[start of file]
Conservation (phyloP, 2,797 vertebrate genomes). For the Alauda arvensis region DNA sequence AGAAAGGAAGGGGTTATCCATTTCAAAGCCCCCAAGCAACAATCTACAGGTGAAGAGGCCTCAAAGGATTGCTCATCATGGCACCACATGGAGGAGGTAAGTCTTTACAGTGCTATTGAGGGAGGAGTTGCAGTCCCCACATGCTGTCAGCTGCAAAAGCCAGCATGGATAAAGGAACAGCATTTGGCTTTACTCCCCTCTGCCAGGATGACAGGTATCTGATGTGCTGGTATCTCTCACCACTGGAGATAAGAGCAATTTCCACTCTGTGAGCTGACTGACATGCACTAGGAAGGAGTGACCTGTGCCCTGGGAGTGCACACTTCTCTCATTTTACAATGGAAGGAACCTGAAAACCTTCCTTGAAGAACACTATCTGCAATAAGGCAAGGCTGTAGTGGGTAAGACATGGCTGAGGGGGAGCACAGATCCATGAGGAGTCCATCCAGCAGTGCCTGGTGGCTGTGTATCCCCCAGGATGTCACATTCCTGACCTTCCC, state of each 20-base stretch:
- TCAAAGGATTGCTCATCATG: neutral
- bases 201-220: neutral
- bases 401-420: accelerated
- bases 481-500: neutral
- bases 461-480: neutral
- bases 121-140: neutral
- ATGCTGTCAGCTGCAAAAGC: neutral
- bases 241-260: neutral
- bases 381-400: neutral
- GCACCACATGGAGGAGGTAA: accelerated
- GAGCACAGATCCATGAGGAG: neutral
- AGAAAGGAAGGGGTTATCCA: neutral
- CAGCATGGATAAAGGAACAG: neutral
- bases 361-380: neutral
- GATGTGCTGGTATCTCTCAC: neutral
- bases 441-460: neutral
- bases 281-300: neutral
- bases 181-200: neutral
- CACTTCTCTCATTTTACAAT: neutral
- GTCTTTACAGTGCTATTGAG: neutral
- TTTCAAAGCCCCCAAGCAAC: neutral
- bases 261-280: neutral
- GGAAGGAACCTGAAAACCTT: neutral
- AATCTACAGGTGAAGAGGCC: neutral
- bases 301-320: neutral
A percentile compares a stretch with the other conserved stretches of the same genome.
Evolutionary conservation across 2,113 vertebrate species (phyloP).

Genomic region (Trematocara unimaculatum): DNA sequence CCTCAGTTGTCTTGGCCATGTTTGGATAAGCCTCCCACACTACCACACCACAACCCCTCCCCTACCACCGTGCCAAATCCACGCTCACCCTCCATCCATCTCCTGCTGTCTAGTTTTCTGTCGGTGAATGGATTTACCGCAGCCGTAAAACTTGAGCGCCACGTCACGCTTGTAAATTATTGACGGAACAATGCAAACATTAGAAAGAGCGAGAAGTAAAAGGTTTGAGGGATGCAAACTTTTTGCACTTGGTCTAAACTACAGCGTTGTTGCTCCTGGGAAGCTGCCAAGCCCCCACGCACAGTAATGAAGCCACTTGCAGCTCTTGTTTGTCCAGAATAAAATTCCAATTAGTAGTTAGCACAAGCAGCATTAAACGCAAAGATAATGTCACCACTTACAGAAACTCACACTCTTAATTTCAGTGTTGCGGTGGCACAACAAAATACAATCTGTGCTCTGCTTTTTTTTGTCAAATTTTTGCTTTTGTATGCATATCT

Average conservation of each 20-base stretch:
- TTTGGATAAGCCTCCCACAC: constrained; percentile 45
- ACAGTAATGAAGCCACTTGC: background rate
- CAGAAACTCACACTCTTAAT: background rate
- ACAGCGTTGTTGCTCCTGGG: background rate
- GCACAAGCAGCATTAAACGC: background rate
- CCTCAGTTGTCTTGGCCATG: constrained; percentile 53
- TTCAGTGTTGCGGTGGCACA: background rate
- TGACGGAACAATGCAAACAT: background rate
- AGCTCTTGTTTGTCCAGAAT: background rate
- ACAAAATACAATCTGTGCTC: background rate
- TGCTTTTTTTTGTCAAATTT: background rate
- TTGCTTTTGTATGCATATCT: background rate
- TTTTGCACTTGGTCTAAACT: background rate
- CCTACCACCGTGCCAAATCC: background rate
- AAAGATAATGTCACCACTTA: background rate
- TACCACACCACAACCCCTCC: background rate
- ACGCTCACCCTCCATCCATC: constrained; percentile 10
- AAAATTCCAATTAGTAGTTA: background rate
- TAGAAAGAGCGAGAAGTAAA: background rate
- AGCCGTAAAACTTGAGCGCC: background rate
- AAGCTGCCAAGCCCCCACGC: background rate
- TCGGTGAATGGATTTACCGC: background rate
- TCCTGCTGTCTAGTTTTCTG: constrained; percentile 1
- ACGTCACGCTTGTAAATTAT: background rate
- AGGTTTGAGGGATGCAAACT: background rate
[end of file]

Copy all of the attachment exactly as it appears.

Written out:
Conservation (phyloP, 2,797 vertebrate genomes). For the Alauda arvensis region DNA sequence AGAAAGGAAGGGGTTATCCATTTCAAAGCCCCCAAGCAACAATCTACAGGTGAAGAGGCCTCAAAGGATTGCTCATCATGGCACCACATGGAGGAGGTAAGTCTTTACAGTGCTATTGAGGGAGGAGTTGCAGTCCCCACATGCTGTCAGCTGCAAAAGCCAGCATGGATAAAGGAACAGCATTTGGCTTTACTCCCCTCTGCCAGGATGACAGGTATCTGATGTGCTGGTATCTCTCACCACTGGAGATAAGAGCAATTTCCACTCTGTGAGCTGACTGACATGCACTAGGAAGGAGTGACCTGTGCCCTGGGAGTGCACACTTCTCTCATTTTACAATGGAAGGAACCTGAAAACCTTCCTTGAAGAACACTATCTGCAATAAGGCAAGGCTGTAGTGGGTAAGACATGGCTGAGGGGGAGCACAGATCCATGAGGAGTCCATCCAGCAGTGCCTGGTGGCTGTGTATCCCCCAGGATGTCACATTCCTGACCTTCCC, state of each 20-base stretch:
- TCAAAGGATTGCTCATCATG: neutral
- bases 201-220: neutral
- bases 401-420: accelerated
- bases 481-500: neutral
- bases 461-480: neutral
- bases 121-140: neutral
- ATGCTGTCAGCTGCAAAAGC: neutral
- bases 241-260: neutral
- bases 381-400: neutral
- GCACCACATGGAGGAGGTAA: accelerated
- GAGCACAGATCCATGAGGAG: neutral
- AGAAAGGAAGGGGTTATCCA: neutral
- CAGCATGGATAAAGGAACAG: neutral
- bases 361-380: neutral
- GATGTGCTGGTATCTCTCAC: neutral
- bases 441-460: neutral
- bases 281-300: neutral
- bases 181-200: neutral
- CACTTCTCTCATTTTACAAT: neutral
- GTCTTTACAGTGCTATTGAG: neutral
- TTTCAAAGCCCCCAAGCAAC: neutral
- bases 261-280: neutral
- GGAAGGAACCTGAAAACCTT: neutral
- AATCTACAGGTGAAGAGGCC: neutral
- bases 301-320: neutral
A percentile compares a stretch with the other conserved stretches of the same genome.
Evolutionary conservation across 2,113 vertebrate species (phyloP).

Genomic region (Trematocara unimaculatum): DNA sequence CCTCAGTTGTCTTGGCCATGTTTGGATAAGCCTCCCACACTACCACACCACAACCCCTCCCCTACCACCGTGCCAAATCCACGCTCACCCTCCATCCATCTCCTGCTGTCTAGTTTTCTGTCGGTGAATGGATTTACCGCAGCCGTAAAACTTGAGCGCCACGTCACGCTTGTAAATTATTGACGGAACAATGCAAACATTAGAAAGAGCGAGAAGTAAAAGGTTTGAGGGATGCAAACTTTTTGCACTTGGTCTAAACTACAGCGTTGTTGCTCCTGGGAAGCTGCCAAGCCCCCACGCACAGTAATGAAGCCACTTGCAGCTCTTGTTTGTCCAGAATAAAATTCCAATTAGTAGTTAGCACAAGCAGCATTAAACGCAAAGATAATGTCACCACTTACAGAAACTCACACTCTTAATTTCAGTGTTGCGGTGGCACAACAAAATACAATCTGTGCTCTGCTTTTTTTTGTCAAATTTTTGCTTTTGTATGCATATCT

Average conservation of each 20-base stretch:
- TTTGGATAAGCCTCCCACAC: constrained; percentile 45
- ACAGTAATGAAGCCACTTGC: background rate
- CAGAAACTCACACTCTTAAT: background rate
- ACAGCGTTGTTGCTCCTGGG: background rate
- GCACAAGCAGCATTAAACGC: background rate
- CCTCAGTTGTCTTGGCCATG: constrained; percentile 53
- TTCAGTGTTGCGGTGGCACA: background rate
- TGACGGAACAATGCAAACAT: background rate
- AGCTCTTGTTTGTCCAGAAT: background rate
- ACAAAATACAATCTGTGCTC: background rate
- TGCTTTTTTTTGTCAAATTT: background rate
- TTGCTTTTGTATGCATATCT: background rate
- TTTTGCACTTGGTCTAAACT: background rate
- CCTACCACCGTGCCAAATCC: background rate
- AAAGATAATGTCACCACTTA: background rate
- TACCACACCACAACCCCTCC: background rate
- ACGCTCACCCTCCATCCATC: constrained; percentile 10
- AAAATTCCAATTAGTAGTTA: background rate
- TAGAAAGAGCGAGAAGTAAA: background rate
- AGCCGTAAAACTTGAGCGCC: background rate
- AAGCTGCCAAGCCCCCACGC: background rate
- TCGGTGAATGGATTTACCGC: background rate
- TCCTGCTGTCTAGTTTTCTG: constrained; percentile 1
- ACGTCACGCTTGTAAATTAT: background rate
- AGGTTTGAGGGATGCAAACT: background rate